Limerick solicitor Brian O’Donnell leaves €6m mansion

Anne Sheridan


Anne Sheridan

Brian O'Donnell and his wife Mary Pat. Picture courtesy Cyril Byrne/THE IRISH TIMES
AN EMBATTLED solicitor and property developer from Limerick has left his Killiney mansion and is due to appear before the Four Courts today in relation to trespassing at the €6m property.

AN EMBATTLED solicitor and property developer from Limerick has left his Killiney mansion and is due to appear before the Four Courts today in relation to trespassing at the €6m property.

The High Court has refused an attempt by the family of Brian O’Donnell, originally from the Ennis Road in Limerick, to stop receivers repossessing the family home, which he insists is in his children’s names.

Mr O’Donnell, who attended the Crescent College Comprehensive, was known as a talented rugby player in the city, while his brothers Hugh, Richard and Robin still live locally.

Mr Justice McGovern gave the bank permission to serve papers for a trespass injunction on the couple yesterday. He has been pictured leaving the property this Thursday morning in a Jaguar, but it is understood his wife, Mary Pat, has remained inside the home.

After the couple barricaded themselves inside the property since Monday - when his children were ordered to vacate the property - his solicitor son Blake was also instructed by the courts to telephone his parents to tell them to leave their hilltop mansion, which counts many celebrities including Bono and Enya as neighbours.

“I’m sure you as a solicitor know, and I’m sure your father as a former solicitor knows the consequences of frustrating court orders,” said Justice McGovern.

Mr O’Donnell, the high-profile legal eagle, had barricaded himself inside their home, once valued at €30m, since Monday, arguing that their four children are legally entitled to the house.

The New Land League, which claims to protect people at risk of eviction from their homes, regardless of their level of wealth, has been at the property since the start of the week, and barricaded the entrance with a vehicle to the front of the gates. The group drew criticism from the public last night after describing the property as a “bog standard house”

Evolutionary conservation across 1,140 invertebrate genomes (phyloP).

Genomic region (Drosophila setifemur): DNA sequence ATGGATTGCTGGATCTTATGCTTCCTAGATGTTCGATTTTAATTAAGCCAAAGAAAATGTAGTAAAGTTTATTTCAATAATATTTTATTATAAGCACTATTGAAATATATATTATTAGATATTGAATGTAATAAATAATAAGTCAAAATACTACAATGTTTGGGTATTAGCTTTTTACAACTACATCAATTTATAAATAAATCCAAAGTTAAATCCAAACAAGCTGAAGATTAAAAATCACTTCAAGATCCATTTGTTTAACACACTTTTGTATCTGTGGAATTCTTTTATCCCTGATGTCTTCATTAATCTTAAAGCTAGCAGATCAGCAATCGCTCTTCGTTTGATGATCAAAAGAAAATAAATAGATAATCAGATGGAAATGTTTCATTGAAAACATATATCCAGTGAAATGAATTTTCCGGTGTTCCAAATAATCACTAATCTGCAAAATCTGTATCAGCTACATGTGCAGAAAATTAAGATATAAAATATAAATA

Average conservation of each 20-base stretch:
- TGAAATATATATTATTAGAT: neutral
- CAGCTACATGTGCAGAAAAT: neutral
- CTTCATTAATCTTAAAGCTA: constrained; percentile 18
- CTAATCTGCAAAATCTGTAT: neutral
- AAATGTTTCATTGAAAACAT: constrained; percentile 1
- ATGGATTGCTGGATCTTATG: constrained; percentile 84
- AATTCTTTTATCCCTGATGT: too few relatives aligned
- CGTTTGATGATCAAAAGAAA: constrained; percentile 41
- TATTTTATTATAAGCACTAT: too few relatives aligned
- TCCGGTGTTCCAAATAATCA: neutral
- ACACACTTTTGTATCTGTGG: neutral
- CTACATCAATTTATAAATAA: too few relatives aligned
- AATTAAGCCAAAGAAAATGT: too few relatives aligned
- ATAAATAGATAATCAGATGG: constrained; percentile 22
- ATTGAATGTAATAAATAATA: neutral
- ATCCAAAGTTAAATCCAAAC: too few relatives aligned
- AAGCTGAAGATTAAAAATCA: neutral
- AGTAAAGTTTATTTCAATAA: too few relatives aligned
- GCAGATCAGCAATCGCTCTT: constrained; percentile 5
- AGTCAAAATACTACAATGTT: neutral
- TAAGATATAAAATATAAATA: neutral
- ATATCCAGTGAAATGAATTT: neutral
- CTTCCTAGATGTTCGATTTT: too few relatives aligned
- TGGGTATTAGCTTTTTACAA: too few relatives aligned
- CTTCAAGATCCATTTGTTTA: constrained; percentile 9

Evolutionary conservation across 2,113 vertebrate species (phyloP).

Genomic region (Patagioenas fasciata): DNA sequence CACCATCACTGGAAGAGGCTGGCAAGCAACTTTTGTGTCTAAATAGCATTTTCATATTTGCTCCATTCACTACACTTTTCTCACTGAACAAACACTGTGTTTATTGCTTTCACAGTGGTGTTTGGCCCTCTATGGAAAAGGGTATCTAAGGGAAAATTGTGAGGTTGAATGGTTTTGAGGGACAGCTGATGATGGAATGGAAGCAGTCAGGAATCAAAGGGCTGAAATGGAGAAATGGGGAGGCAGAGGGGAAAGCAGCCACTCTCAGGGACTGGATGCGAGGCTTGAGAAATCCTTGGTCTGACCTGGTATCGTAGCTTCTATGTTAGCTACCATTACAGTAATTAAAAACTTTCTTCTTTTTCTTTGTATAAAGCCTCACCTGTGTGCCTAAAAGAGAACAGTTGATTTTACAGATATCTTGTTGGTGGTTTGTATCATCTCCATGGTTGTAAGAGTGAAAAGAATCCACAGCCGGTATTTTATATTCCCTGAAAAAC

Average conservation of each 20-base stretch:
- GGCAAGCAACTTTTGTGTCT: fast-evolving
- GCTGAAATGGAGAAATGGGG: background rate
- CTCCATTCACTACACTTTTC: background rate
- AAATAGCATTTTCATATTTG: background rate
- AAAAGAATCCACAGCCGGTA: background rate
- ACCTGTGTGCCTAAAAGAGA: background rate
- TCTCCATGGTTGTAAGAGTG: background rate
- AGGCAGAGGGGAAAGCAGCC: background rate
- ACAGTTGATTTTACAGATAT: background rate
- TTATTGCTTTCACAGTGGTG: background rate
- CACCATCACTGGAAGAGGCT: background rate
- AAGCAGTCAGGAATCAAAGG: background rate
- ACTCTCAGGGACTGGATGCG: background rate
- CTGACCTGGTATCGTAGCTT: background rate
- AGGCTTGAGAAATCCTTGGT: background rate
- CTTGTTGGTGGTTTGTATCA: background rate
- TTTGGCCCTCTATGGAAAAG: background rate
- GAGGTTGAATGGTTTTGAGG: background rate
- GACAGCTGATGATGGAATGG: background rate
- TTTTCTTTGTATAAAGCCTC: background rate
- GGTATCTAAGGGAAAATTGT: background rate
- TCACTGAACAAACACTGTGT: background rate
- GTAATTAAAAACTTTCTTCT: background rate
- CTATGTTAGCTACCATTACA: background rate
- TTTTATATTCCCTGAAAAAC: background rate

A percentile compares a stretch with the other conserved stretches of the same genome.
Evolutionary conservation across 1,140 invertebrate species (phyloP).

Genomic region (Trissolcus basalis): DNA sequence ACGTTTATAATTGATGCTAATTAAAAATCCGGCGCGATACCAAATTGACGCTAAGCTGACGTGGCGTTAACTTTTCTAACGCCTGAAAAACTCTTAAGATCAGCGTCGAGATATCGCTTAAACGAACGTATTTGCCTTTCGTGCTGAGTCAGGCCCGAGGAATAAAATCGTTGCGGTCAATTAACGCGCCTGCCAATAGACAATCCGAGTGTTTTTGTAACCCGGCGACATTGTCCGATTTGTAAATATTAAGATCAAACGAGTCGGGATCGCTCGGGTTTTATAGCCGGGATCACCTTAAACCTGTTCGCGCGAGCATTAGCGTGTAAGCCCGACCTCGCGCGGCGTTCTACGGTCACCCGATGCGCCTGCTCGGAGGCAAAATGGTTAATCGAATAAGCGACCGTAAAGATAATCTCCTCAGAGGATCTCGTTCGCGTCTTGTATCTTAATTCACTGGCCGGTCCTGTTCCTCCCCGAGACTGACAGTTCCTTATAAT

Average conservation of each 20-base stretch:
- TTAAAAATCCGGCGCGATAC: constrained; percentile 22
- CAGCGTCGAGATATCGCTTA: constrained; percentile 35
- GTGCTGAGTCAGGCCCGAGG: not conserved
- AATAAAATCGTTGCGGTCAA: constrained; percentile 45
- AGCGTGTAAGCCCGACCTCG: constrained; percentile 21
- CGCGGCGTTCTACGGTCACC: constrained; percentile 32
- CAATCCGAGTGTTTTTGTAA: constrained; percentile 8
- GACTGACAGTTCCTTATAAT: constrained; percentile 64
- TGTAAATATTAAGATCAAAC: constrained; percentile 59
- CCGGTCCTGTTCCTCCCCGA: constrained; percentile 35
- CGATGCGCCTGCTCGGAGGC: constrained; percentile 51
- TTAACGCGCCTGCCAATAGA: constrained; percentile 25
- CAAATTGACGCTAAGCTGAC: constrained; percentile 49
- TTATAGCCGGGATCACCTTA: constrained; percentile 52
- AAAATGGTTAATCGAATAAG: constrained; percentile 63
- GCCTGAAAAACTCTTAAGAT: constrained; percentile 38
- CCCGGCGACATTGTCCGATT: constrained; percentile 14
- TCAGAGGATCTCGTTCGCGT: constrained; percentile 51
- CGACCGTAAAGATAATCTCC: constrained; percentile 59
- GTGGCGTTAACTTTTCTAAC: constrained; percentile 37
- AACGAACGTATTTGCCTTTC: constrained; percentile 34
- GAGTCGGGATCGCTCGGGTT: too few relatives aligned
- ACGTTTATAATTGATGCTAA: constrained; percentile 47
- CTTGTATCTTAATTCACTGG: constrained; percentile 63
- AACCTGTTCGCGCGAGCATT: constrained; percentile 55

They have also been accused by broadcaster Vincent Browne and other media commentators for using this case for their own self promotion.

It remains to be seen whether they will have a presence outside Limerick Circuit Court this Friday, where over 200 cases for home repossession are due to be heard.

TV3 broadcaster and Limerick native Vincent Browne gained entry to the grounds this Wednesday, describing it as “the most spectacular place I’ve seen, certainly in Ireland.

“Charlie Haughey’s house was far exceeded in lavishness by this house, [it] was worth a fraction of what this house is worth.

“The rich are trying to escape the consequences of their own excesses. You have this idiot Land League thing defending them; it is absolutely extraordinary.”

A bank-appointed receiver was last month given a court order to take possession of the €6 million house by February 1, against the wishes of the adult children of Mr O’Donnell.

Mr O’Donnell and his wife were being pursued for a debt of €71.5m by Bank of Ireland when the bank began court proceedings to repossess their home.

Last month, the couple’s children – Blaise, Blake, Bruce and Alexandra – were given until this Monday to leave the property overlooking Killiney Bay, and while they left the property, the couple stayed on in the house at Gorse Hill, on the Vico Road, aided by the New Land League.

The palatial property, which includes an outdoor swimming pool and tennis courts, was acquired in 1997/98 for nearly €1.4 million as the O’Donnell family residence in what was part of a “very complex legal structure”.

The six-bedroom house also boasts a gym and sauna, snooker room and wine store.

The O’Donnell couple built up a global property empire worth close to €1billion (£732million) at the height of the boom, which has since collapsed and many of their assets have been sold.

In September 2013, the couple were declared bankrupt by the High Court in Dublin, despite their claim to have moved their ‘centre of main interest’ for business purposes to London, but appealed the decision to the Supreme Court, which was rejected. In December last the Supreme Court ruled the four siblings can no longer lay any claim to Gorse Hill.